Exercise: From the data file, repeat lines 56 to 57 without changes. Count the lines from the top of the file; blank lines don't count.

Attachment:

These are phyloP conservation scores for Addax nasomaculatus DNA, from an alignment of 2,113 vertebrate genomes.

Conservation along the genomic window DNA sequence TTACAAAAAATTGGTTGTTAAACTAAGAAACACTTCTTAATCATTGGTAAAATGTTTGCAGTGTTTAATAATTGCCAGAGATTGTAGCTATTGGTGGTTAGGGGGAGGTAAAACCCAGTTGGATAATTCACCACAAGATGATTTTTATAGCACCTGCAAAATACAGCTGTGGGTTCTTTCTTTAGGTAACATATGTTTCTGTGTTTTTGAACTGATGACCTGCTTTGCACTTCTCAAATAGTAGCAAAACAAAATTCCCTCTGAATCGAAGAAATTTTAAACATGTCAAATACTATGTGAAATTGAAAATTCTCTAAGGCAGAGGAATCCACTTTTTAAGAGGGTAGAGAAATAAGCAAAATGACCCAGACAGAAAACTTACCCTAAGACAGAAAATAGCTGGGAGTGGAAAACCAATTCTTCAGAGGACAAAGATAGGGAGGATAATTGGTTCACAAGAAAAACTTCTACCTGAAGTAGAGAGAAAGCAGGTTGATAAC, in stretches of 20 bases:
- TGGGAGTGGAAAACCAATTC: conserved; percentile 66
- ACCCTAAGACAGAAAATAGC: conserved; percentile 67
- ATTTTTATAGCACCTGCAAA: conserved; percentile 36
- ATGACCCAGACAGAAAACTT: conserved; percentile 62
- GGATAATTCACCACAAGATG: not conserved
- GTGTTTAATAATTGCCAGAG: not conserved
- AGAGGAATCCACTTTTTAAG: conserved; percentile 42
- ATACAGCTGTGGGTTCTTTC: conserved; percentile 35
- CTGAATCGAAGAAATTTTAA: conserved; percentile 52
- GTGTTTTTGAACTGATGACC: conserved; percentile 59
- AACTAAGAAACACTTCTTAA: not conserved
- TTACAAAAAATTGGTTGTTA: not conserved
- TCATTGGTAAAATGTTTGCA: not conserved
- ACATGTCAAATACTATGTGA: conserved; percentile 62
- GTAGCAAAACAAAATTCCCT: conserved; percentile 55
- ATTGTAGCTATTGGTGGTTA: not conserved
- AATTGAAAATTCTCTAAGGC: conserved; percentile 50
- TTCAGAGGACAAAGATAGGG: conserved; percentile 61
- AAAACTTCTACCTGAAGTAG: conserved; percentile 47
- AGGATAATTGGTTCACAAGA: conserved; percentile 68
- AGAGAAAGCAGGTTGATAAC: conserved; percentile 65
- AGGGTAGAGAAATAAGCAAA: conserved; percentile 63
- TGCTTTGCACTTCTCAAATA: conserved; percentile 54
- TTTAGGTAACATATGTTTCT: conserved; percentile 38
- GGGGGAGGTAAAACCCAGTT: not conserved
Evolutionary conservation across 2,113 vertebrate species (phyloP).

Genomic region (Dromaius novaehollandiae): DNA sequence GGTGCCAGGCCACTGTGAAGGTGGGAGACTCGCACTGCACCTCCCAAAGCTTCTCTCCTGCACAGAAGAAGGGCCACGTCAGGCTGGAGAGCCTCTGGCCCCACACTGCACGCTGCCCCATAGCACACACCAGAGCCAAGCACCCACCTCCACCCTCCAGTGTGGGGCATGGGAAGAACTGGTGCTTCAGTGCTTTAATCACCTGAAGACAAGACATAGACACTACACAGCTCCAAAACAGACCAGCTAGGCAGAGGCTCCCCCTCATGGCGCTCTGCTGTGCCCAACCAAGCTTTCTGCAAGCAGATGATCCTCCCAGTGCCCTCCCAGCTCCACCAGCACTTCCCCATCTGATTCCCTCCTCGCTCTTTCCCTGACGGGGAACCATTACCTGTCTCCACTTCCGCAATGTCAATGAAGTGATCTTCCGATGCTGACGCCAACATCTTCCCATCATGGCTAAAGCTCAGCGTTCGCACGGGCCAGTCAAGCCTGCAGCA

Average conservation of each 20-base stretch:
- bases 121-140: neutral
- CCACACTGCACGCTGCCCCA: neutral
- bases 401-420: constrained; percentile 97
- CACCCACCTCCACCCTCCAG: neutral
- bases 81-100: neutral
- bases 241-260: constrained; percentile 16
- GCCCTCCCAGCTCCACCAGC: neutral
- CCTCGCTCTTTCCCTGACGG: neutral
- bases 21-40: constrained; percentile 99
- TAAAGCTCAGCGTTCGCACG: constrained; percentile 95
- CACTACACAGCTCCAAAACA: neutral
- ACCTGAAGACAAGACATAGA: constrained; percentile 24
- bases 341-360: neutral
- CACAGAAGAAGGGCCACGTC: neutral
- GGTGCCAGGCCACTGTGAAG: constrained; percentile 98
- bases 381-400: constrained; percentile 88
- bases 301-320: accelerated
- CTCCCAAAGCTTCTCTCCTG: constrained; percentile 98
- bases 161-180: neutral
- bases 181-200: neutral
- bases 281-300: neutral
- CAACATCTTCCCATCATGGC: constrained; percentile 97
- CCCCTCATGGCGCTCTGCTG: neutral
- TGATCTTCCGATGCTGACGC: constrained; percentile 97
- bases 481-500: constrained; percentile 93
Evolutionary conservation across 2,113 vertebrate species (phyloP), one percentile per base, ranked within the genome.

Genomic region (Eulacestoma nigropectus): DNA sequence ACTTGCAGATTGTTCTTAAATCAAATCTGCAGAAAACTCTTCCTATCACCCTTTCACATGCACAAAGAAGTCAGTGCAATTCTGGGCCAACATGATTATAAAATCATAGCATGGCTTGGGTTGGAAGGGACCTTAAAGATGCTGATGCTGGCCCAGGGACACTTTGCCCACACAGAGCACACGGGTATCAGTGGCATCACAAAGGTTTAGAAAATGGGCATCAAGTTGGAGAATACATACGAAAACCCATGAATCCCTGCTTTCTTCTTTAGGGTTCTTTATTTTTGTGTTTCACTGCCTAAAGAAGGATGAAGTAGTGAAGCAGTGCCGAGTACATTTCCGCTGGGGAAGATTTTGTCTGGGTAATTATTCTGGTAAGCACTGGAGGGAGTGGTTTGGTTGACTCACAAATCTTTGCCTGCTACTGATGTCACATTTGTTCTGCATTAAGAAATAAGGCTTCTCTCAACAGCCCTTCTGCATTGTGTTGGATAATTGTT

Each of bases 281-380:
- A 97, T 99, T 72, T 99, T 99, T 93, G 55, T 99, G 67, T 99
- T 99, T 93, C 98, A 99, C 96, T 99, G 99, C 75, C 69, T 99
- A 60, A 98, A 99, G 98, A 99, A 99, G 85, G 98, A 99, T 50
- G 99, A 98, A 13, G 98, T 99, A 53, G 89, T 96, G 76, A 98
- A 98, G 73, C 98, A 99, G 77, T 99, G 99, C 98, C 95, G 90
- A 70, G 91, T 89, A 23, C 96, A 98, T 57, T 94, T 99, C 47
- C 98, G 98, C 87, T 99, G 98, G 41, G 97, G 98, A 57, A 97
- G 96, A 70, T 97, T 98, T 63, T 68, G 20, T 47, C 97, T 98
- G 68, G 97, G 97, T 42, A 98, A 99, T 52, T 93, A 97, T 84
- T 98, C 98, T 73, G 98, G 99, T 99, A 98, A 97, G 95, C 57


Evolutionary conservation across 2,113 vertebrate species (phyloP), one percentile per base, ranked within the genome.

Genomic region (Eulacestoma nigropectus): DNA sequence ACTTGCAGATTGTTCTTAAATCAAATCTGCAGAAAACTCTTCCTATCACCCTTTCACATGCACAAAGAAGTCAGTGCAATTCTGGGCCAACATGATTATAAAATCATAGCATGGCTTGGGTTGGAAGGGACCTTAAAGATGCTGATGCTGGCCCAGGGACACTTTGCCCACACAGAGCACACGGGTATCAGTGGCATCACAAAGGTTTAGAAAATGGGCATCAAGTTGGAGAATACATACGAAAACCCATGAATCCCTGCTTTCTTCTTTAGGGTTCTTTATTTTTGTGTTTCACTGCCTAAAGAAGGATGAAGTAGTGAAGCAGTGCCGAGTACATTTCCGCTGGGGAAGATTTTGTCTGGGTAATTATTCTGGTAAGCACTGGAGGGAGTGGTTTGGTTGACTCACAAATCTTTGCCTGCTACTGATGTCACATTTGTTCTGCATTAAGAAATAAGGCTTCTCTCAACAGCCCTTCTGCATTGTGTTGGATAATTGTT